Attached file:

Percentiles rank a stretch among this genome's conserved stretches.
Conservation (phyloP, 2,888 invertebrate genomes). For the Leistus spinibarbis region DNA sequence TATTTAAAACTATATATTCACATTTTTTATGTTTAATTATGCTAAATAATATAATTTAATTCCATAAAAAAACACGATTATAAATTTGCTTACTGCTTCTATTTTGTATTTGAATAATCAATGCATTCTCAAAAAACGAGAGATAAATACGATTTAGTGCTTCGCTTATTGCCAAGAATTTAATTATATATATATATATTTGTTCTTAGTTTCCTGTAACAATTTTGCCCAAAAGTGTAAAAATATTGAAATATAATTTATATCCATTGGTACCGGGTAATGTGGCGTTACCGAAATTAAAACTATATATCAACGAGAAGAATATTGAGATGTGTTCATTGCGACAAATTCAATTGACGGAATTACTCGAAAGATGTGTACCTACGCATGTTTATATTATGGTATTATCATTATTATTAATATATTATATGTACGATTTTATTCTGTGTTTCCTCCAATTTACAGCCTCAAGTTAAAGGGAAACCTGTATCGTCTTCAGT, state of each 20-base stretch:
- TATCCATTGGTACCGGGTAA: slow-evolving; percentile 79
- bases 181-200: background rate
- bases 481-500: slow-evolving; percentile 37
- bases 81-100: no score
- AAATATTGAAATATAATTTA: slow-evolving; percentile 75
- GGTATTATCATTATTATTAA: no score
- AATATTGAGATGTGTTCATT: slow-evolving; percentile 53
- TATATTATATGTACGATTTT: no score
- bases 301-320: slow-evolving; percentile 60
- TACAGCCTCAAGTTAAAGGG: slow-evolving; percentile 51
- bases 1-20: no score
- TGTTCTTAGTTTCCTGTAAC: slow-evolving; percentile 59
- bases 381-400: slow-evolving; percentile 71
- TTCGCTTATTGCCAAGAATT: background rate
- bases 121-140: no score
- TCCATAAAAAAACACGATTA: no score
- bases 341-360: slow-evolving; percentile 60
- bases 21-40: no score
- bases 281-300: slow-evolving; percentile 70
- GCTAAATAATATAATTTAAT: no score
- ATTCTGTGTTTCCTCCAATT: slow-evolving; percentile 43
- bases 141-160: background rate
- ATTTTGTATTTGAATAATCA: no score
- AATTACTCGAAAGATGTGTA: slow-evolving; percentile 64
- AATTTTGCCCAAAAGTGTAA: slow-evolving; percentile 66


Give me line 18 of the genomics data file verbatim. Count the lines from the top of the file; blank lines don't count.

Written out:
- TCCATAAAAAAACACGATTA: no score